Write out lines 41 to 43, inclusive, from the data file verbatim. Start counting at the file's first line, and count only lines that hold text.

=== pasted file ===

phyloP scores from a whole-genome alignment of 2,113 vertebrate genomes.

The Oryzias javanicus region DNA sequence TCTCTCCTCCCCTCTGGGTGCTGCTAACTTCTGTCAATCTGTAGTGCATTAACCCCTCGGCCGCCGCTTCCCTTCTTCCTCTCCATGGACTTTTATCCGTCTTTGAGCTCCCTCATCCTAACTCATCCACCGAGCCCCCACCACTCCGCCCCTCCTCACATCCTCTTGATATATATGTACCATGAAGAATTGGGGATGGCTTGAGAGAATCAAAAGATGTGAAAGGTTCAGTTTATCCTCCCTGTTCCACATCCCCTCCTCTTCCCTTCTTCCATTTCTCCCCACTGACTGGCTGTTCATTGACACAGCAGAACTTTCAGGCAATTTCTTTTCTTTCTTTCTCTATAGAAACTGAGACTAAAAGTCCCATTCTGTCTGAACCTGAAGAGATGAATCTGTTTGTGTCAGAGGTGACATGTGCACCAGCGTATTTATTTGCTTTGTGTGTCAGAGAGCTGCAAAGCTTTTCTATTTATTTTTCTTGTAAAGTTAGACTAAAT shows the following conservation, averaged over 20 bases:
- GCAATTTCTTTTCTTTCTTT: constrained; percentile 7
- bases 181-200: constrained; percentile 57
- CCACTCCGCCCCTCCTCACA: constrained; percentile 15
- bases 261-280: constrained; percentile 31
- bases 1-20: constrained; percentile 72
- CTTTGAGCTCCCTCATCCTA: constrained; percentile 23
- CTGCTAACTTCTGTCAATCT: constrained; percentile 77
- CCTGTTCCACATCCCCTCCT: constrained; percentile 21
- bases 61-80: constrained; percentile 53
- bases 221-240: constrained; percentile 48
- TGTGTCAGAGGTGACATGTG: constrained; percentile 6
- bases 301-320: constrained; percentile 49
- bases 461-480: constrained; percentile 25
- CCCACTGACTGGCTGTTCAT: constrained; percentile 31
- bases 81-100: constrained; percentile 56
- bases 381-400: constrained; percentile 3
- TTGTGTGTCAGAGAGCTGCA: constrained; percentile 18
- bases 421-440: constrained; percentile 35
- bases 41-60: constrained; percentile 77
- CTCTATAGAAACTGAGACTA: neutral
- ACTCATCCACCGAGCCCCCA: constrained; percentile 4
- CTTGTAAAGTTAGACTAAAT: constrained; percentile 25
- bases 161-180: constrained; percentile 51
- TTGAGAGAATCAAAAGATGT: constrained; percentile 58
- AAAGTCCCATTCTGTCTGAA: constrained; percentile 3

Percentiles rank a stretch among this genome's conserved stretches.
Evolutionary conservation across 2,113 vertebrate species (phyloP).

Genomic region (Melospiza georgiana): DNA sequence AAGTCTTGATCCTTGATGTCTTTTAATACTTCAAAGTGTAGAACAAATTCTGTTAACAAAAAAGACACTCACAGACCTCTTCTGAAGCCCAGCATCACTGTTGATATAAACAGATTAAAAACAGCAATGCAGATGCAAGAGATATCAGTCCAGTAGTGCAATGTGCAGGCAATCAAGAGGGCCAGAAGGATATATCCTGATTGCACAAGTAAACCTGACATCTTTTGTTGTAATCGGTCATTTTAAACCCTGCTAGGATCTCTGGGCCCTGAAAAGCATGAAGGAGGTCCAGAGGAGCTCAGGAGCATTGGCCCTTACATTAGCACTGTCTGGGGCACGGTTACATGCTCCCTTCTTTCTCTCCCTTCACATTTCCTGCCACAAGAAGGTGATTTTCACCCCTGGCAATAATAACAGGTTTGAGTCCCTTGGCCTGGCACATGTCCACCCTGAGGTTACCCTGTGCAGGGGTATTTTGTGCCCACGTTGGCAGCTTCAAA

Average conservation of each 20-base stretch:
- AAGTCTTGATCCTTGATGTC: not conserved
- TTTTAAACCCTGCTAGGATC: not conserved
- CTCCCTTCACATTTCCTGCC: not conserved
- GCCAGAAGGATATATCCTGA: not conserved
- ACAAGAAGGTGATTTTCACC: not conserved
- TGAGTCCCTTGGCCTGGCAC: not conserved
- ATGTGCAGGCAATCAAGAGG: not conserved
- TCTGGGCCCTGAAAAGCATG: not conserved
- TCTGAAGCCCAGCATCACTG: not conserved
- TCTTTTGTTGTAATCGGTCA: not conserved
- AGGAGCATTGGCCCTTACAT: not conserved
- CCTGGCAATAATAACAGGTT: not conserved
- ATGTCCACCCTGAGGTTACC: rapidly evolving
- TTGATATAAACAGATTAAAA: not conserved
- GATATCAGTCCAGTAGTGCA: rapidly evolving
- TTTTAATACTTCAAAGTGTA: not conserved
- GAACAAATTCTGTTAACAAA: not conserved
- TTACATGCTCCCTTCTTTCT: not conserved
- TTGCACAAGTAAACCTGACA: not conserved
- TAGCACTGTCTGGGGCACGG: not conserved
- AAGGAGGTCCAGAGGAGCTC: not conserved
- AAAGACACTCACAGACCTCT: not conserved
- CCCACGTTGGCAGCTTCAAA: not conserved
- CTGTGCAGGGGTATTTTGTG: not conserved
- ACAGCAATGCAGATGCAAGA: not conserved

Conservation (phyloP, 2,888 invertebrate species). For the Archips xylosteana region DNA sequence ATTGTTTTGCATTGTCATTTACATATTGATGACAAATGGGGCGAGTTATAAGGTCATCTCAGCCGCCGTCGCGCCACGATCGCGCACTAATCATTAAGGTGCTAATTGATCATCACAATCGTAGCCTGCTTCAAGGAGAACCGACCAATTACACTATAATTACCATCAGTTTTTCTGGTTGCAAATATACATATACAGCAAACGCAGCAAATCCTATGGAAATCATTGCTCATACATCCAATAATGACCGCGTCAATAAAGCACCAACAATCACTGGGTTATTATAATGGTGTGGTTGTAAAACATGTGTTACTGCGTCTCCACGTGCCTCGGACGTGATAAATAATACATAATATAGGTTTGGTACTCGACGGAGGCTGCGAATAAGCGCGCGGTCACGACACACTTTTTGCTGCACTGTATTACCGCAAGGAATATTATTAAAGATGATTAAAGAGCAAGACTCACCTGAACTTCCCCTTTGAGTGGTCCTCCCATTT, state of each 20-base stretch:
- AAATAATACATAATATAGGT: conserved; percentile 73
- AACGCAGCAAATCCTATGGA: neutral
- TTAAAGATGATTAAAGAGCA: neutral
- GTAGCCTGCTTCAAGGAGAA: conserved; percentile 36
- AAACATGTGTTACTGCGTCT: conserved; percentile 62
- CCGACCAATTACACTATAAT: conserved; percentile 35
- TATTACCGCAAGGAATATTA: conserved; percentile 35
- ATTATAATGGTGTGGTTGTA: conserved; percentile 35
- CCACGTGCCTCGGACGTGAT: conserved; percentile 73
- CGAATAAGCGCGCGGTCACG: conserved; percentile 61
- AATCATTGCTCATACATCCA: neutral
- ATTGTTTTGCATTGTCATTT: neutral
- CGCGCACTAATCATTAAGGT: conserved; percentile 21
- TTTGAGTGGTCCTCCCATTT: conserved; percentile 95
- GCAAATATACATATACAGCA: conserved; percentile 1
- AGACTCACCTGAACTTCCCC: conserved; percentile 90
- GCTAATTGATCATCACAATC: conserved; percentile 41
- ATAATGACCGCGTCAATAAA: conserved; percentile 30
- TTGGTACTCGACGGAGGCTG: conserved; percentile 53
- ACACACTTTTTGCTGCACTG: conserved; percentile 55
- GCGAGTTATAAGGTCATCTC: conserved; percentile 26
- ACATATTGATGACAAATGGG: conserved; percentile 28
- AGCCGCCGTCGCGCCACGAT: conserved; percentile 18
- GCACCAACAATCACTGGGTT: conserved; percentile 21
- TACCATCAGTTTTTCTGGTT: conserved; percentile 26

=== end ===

- TCTTTTGTTGTAATCGGTCA: not conserved
- AGGAGCATTGGCCCTTACAT: not conserved
- CCTGGCAATAATAACAGGTT: not conserved